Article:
2. Going deep: Before I left TVP, my portfolio companies were in sectors as wide ranging as optical networking, mobile social media, internet fraud and voIP software. By definition Australia as an investment market is very wide and not very deep, so I was never focused very narrowly or going become an expert in any single field. Now as an entrepreneur, I need to be an evangelist for our sector as well as our specific company’s offering. I also am selling to people with 20-30 years experience in a sector, and trying to be convincing about why our stuff is as great as sliced bread and can’t be gotten anywhere else. In short, I have to be an expert in my field to be successful.

3. Ability to make it happen: Early in my career I had a great few years consulting with Bain & Company. Ultimately I left the sector because I couldn’t handle working up the strategy and recommendations but not being responsible for delivering results. I then got a taste of execution in a start up in Silicon Valley for 4-5 years during the web 1.0 days. As a VC you’re closer to the grindstone than in consulting, but it’s still not the same. You can be involved in strategy decisions, in hiring and in funding, but there’s a lot you’re not involved in, and you’re certainly not on the line for delivering. As the CEO, the buck stops with you, and that means you have to do anything that needs to be done, from ordering the business cards to closing sales to keep the door open.

So there are lots of differences, but I still find myself very thankful for my time as a venture capitalist. It’s helped to remind me of a few things I think are critical in a company at early stages. These include:

1. People, people, people: Being an investor and board member, I saw time and time again how important it was to have the right people involved in a company, and how costly it was when someone wasn’t a good fit, especially if they stayed around too long. So I’m trying now to be very thoughtful and picky about people, and encouraging my execs to do the same. So far I feel we’ve done a great job and I can already see the benefits even though it is early days.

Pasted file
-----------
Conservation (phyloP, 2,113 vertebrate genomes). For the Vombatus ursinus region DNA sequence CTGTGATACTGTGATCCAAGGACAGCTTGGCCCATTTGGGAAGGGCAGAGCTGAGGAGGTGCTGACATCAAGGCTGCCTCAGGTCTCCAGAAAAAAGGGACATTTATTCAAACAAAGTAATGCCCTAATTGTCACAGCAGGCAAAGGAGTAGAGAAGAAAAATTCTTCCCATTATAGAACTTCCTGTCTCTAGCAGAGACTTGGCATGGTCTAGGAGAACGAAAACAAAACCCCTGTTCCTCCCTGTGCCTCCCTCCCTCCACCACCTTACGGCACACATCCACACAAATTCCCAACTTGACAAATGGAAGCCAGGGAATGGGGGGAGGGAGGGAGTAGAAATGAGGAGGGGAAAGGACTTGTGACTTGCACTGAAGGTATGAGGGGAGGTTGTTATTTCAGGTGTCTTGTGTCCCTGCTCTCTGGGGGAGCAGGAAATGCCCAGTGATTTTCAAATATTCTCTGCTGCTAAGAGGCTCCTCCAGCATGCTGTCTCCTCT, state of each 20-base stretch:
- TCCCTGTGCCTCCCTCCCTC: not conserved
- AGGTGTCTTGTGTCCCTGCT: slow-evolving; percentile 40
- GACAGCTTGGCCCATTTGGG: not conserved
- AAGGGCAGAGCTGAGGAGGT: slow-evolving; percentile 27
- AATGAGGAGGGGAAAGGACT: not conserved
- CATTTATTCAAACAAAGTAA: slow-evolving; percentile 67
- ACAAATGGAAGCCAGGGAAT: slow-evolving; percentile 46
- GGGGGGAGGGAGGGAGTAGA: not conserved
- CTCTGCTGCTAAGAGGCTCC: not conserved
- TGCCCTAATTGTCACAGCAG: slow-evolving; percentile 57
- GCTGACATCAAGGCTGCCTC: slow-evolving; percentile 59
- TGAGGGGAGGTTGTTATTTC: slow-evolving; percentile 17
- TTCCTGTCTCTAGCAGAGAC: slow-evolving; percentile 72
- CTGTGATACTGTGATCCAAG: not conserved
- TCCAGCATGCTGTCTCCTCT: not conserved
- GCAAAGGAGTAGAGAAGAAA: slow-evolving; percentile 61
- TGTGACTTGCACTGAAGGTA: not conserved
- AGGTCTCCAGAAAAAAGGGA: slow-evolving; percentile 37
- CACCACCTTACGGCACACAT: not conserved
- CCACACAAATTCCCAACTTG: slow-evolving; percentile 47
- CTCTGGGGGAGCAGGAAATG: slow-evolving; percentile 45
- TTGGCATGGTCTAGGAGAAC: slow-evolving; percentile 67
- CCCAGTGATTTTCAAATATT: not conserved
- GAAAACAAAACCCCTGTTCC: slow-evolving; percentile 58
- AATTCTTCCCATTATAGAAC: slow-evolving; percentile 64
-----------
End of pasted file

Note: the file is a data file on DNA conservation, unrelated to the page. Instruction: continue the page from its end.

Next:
2. Have a board and leverage it: Even though we’re still a very young company, we have an active board of 3 directors, with formal meetings and papers. As an investor, I always felt that there was benefit -- even for an early stage company -- to stepping back from the day to day and reflecting on progress, raising big issues and making strategic decisions on a regular basis. Moreover, I’ve formed an advisory board with people who can be very helpful on specific things but are not possible or practical to have working with us full time.

3. Alignment with investors: As a VC, I don’t think I spent enough time with my CEOs understanding what their motivations and goals were, and then being honest about whether those goals fit with what we as investors needed. Poor alignment between founders and management can really screw up a company and usually becomes most evident at the critical junctures in the company’s life: fundraisings and exit. One thing Exto and I did – and this was Exto’s idea – was draft up a letter agreeing how the company would be run, our initial thoughts on strategy, fundraising and exit and what would happen if we ran into conflict. It forced us to get everything out upfront, and ensure there was alignment from day one. I would recommend this approach to anyone starting a company with co-founder or taking on investors.

So life has changed, definitely. I’m having a great time as an entrepreneur and my world is very different. But having spent a number of years working as an investor has been invaluable and will serve me well in my start up. Next up: retirement!